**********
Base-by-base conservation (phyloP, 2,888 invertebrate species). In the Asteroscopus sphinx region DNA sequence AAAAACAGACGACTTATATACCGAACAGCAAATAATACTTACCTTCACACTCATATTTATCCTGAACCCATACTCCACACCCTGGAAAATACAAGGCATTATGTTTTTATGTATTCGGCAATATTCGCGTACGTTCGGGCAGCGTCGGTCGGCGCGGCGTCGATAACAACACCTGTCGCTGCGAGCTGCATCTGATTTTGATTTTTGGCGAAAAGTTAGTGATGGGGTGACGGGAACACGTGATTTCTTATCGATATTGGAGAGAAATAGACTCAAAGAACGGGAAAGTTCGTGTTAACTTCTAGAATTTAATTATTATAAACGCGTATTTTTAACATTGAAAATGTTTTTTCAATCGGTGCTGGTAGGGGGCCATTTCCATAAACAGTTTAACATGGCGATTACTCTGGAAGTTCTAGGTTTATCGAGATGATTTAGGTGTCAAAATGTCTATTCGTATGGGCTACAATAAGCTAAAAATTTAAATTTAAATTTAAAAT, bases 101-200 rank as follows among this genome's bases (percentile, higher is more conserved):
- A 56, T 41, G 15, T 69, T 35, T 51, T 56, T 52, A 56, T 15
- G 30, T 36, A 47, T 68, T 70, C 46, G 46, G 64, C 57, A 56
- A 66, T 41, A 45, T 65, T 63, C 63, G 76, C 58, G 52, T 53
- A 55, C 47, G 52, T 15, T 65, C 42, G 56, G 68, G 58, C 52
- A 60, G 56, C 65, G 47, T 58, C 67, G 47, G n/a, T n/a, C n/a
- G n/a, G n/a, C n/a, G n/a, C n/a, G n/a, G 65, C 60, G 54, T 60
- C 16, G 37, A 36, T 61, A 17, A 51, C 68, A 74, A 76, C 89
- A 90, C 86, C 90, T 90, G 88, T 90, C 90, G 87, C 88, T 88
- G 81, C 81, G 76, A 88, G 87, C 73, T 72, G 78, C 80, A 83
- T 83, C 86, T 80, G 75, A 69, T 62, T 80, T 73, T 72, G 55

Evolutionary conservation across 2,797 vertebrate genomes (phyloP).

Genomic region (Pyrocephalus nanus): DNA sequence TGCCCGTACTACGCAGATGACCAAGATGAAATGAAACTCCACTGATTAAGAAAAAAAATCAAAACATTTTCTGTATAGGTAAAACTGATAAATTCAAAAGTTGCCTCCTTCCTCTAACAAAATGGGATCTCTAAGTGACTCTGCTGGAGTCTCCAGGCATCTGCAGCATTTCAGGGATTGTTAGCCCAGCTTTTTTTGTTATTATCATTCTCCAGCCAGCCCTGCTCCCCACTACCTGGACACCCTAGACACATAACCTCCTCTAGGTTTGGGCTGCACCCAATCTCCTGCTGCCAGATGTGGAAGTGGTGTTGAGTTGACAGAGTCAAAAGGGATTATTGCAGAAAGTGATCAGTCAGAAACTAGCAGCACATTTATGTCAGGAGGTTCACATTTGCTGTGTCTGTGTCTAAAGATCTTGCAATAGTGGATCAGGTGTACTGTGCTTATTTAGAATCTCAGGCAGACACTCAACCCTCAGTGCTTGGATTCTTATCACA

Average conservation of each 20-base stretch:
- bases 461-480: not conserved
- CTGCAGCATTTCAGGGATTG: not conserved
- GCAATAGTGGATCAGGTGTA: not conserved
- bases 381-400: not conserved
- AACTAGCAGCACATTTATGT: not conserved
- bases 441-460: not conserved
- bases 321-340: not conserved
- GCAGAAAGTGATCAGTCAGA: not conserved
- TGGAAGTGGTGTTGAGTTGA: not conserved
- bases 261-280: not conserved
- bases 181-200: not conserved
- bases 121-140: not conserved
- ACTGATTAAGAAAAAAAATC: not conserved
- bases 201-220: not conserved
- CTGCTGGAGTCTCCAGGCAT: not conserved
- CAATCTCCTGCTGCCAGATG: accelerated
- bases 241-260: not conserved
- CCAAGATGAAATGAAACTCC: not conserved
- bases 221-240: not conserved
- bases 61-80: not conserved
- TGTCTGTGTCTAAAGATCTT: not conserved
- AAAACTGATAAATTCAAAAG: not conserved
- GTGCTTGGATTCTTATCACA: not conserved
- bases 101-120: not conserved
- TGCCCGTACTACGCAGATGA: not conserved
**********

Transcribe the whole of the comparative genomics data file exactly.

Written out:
Base-by-base conservation (phyloP, 2,888 invertebrate species). In the Asteroscopus sphinx region DNA sequence AAAAACAGACGACTTATATACCGAACAGCAAATAATACTTACCTTCACACTCATATTTATCCTGAACCCATACTCCACACCCTGGAAAATACAAGGCATTATGTTTTTATGTATTCGGCAATATTCGCGTACGTTCGGGCAGCGTCGGTCGGCGCGGCGTCGATAACAACACCTGTCGCTGCGAGCTGCATCTGATTTTGATTTTTGGCGAAAAGTTAGTGATGGGGTGACGGGAACACGTGATTTCTTATCGATATTGGAGAGAAATAGACTCAAAGAACGGGAAAGTTCGTGTTAACTTCTAGAATTTAATTATTATAAACGCGTATTTTTAACATTGAAAATGTTTTTTCAATCGGTGCTGGTAGGGGGCCATTTCCATAAACAGTTTAACATGGCGATTACTCTGGAAGTTCTAGGTTTATCGAGATGATTTAGGTGTCAAAATGTCTATTCGTATGGGCTACAATAAGCTAAAAATTTAAATTTAAATTTAAAAT, bases 101-200 rank as follows among this genome's bases (percentile, higher is more conserved):
- A 56, T 41, G 15, T 69, T 35, T 51, T 56, T 52, A 56, T 15
- G 30, T 36, A 47, T 68, T 70, C 46, G 46, G 64, C 57, A 56
- A 66, T 41, A 45, T 65, T 63, C 63, G 76, C 58, G 52, T 53
- A 55, C 47, G 52, T 15, T 65, C 42, G 56, G 68, G 58, C 52
- A 60, G 56, C 65, G 47, T 58, C 67, G 47, G n/a, T n/a, C n/a
- G n/a, G n/a, C n/a, G n/a, C n/a, G n/a, G 65, C 60, G 54, T 60
- C 16, G 37, A 36, T 61, A 17, A 51, C 68, A 74, A 76, C 89
- A 90, C 86, C 90, T 90, G 88, T 90, C 90, G 87, C 88, T 88
- G 81, C 81, G 76, A 88, G 87, C 73, T 72, G 78, C 80, A 83
- T 83, C 86, T 80, G 75, A 69, T 62, T 80, T 73, T 72, G 55

Evolutionary conservation across 2,797 vertebrate genomes (phyloP).

Genomic region (Pyrocephalus nanus): DNA sequence TGCCCGTACTACGCAGATGACCAAGATGAAATGAAACTCCACTGATTAAGAAAAAAAATCAAAACATTTTCTGTATAGGTAAAACTGATAAATTCAAAAGTTGCCTCCTTCCTCTAACAAAATGGGATCTCTAAGTGACTCTGCTGGAGTCTCCAGGCATCTGCAGCATTTCAGGGATTGTTAGCCCAGCTTTTTTTGTTATTATCATTCTCCAGCCAGCCCTGCTCCCCACTACCTGGACACCCTAGACACATAACCTCCTCTAGGTTTGGGCTGCACCCAATCTCCTGCTGCCAGATGTGGAAGTGGTGTTGAGTTGACAGAGTCAAAAGGGATTATTGCAGAAAGTGATCAGTCAGAAACTAGCAGCACATTTATGTCAGGAGGTTCACATTTGCTGTGTCTGTGTCTAAAGATCTTGCAATAGTGGATCAGGTGTACTGTGCTTATTTAGAATCTCAGGCAGACACTCAACCCTCAGTGCTTGGATTCTTATCACA

Average conservation of each 20-base stretch:
- bases 461-480: not conserved
- CTGCAGCATTTCAGGGATTG: not conserved
- GCAATAGTGGATCAGGTGTA: not conserved
- bases 381-400: not conserved
- AACTAGCAGCACATTTATGT: not conserved
- bases 441-460: not conserved
- bases 321-340: not conserved
- GCAGAAAGTGATCAGTCAGA: not conserved
- TGGAAGTGGTGTTGAGTTGA: not conserved
- bases 261-280: not conserved
- bases 181-200: not conserved
- bases 121-140: not conserved
- ACTGATTAAGAAAAAAAATC: not conserved
- bases 201-220: not conserved
- CTGCTGGAGTCTCCAGGCAT: not conserved
- CAATCTCCTGCTGCCAGATG: accelerated
- bases 241-260: not conserved
- CCAAGATGAAATGAAACTCC: not conserved
- bases 221-240: not conserved
- bases 61-80: not conserved
- TGTCTGTGTCTAAAGATCTT: not conserved
- AAAACTGATAAATTCAAAAG: not conserved
- GTGCTTGGATTCTTATCACA: not conserved
- bases 101-120: not conserved
- TGCCCGTACTACGCAGATGA: not conserved